– The answers to the honorable member’s questions are as follows : -
n asked the Minister acting for the Minister for Trade, upon notice -
– The answers to the honorable member’s questions are as follows : -
The honorable member will appreciate that to give detailed answers to his questions would mean divulging information furnished by the companies solely for purposes associated with the conduct of their business and would be a breach of commercial confidence. I can assure the honorable member, however, that it is not a fact that the two companies have received annual import quotas to the values mentioned. Although the companies did not initially receive quotas based on imports in their own name in the year ended the 30th June, 1951, their claims, as with those of many other applicants, were sufficiently strong to justify the grant of quotas during the period when import restrictions were being relaxed. The amount granted, however, is very much less than the figure quoted by the honorable member.
s asked the Minister acting for the Minister for Trade, upon notice -
– The answers to the honorable member’s questions are as follows : -
No. The printed comments, as appearing In. certain newspapers, were not subscribed to by the Tariff Board.
asked the Minister representing the Minister for National Development, upon notice -
n. - The Minister for National Development has supplied the following answers to the honorable member’s questions:^ -
n asked the PostmasterGeneral, upon notice -
What are the names of all. commentators, other than full-time employees, employed by the Australian Broadcasting Commission since the 1st January, 1950?
– The answer to the honorable member’s question is as follows : -
The following are the names of speakers who have broadcast news commentaries for the Australian Broadcasting Commission since the 1st January, 1950: -
Dr. Emery Bares.
H. D. Black.
J. G. Starke.
Dr. John Andrews.
Professor A. H. McDonald. 1
Dr. Lloyd Ross;
Professor Julius Stone.
Professor Geoffrey Sawer.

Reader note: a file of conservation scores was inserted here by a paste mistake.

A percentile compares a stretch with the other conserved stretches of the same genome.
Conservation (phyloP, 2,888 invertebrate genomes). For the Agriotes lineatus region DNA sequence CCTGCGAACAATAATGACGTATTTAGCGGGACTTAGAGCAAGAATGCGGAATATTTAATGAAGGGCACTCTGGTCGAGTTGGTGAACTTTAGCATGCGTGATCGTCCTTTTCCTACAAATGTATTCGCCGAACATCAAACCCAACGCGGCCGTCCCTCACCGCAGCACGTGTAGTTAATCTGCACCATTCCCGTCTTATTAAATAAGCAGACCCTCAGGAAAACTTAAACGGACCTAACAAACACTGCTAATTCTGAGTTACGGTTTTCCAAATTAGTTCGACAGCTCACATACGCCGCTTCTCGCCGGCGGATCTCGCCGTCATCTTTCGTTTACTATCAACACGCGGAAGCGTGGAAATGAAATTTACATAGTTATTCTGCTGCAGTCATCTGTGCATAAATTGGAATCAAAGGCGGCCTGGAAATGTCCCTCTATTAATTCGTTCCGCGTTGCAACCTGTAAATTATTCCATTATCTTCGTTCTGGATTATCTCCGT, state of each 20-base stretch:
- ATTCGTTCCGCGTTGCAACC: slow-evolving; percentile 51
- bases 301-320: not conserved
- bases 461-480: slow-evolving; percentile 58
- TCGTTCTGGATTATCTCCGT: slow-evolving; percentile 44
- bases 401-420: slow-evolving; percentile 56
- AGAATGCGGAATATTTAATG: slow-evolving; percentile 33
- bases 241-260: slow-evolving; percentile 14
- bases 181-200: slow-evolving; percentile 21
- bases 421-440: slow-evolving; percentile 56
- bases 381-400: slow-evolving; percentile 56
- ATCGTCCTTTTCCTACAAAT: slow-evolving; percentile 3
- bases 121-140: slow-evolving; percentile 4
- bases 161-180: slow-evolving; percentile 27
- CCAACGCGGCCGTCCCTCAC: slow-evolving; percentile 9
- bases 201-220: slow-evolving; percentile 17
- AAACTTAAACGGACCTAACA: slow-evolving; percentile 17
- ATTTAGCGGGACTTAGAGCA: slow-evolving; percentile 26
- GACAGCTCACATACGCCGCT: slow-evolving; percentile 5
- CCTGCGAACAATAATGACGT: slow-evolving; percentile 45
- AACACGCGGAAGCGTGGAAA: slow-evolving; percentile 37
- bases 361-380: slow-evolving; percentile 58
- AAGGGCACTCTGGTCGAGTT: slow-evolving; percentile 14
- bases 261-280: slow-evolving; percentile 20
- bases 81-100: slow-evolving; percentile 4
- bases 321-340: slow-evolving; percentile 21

Professor W. Macmahon Ball.
Dr. Peter Russo
Dr. W. E. H. Stanner.
W. D. Forsyth.
Sir Frederic Eggleston.
Sir Raphael Cilento.
Professor Fred Alexander.
Professor C. K. Wheare
Professor S. F. NadeL
David de Krassell
Professor 0. H. K. Spate.
Sir Douglas Copland.
Sir John Harding.
Major-General ‘ M. A. R. West.
Lieutenant-Colonel E. T. Cakobau
Colin D. Edwards.
H. L. Wheelwright.
Monsieur A. Sourdin.
Sir Douglas Mawson.
Dr. C. Barnard.
T. J. Massey..
Mrs. Lintott Pemberton.
T. C. M. Robinson.
Professor Gordon Greenwood.
Mrs. Nancy Robson.
Professor George Catlin.
G. Ward Price.
Professor C. P. Fitzgerald.
Dr. E. J. Ojala.
Professor H. W. Arndt.
Esther van Wagoner Tufty.
Dr. Tan Clunies Ross.
Dr. Frank Louat.
Dr. Maurice L. Perlzweig.
Dr. Paul White.
Professor Marcus Oliphant.
W. D. Borrie.
D. G. Anderson.
Professor E. W. Titterton.
Dr. J. Stanley White.
Derek van Abbe.
Professor R. N. Spann.
Reverend F. Hambley.
Professor J. P. Baxter.
A. W. Edwards.
Dr. Charles Price.
Dr. J. O. N. Perkins.
Lieutenant-Colonel J. B. Ferguson.
Eric A. Johnstone.
W. S. Kelly.
Dr. Lewis Bauer.
Brigadier T. J. Daly.
Sir Brian Freestone.
Professor Zelman Cowen.
E. E. Bond.
Sir Gerald Templar.
Professor Nathaniel Peiffer.
R. C. Gates.
Melville de Mellow.
Dr. H. Narain.
Major Samuel Weiser.
N. J. Smith.
John R. Minter.
J. L. Shute.
Mrs. E. A. Jansen.
H. B. Newman and E. Ghorra.
J. R. Wilson.
Professor Lorimer Dodds.
Reverend R. Gregor Smith.
P. G. Law.
Right Honorable Kenneth Younger.
Dr. B. Geddes.
Professor E. J. Underwood.
W. A. Gunn.
Professor H. C. Webster.
Judge Roberto Regala.
Professor Harry Messell.
E. J. Donath.
Professor R. Woolley.
B. M. Butcher.
Major-General C. A. Osborne.
A. M. Ramsay.
Sir Horace Robertson.
Right Honorable Michael Blundell.
Reverend Alan Walker.
Air Vice-Marshal F. R. W. Scherzer.
Mrs. Grace Bok Holmes.
Reverend Frank Coaldrake.
Dr. Luther Evans.
Sir John Latham.
Sir John Allison,
Professor L. Still.
Professor E. Milner.
C. P. Dowsett.
Dr. D. F. Martyn.
Mr. Justice Dovey.
H. C. Freeman.
V. J. Brain.
Dr. Charles Price.
K. W. Robinson.
Reverend B. P. Horsley.
P. T. Kirkpatrick.
Lieutenant-General Gordon Bennett.
Miss Cherry Gertzel.
Cite as: Australia, House of Representatives, Debates, 5 June 1956, viewed 22 October 2017, <http://historichansard.net/hofreps/1956/19560605_reps_22_hor11/>.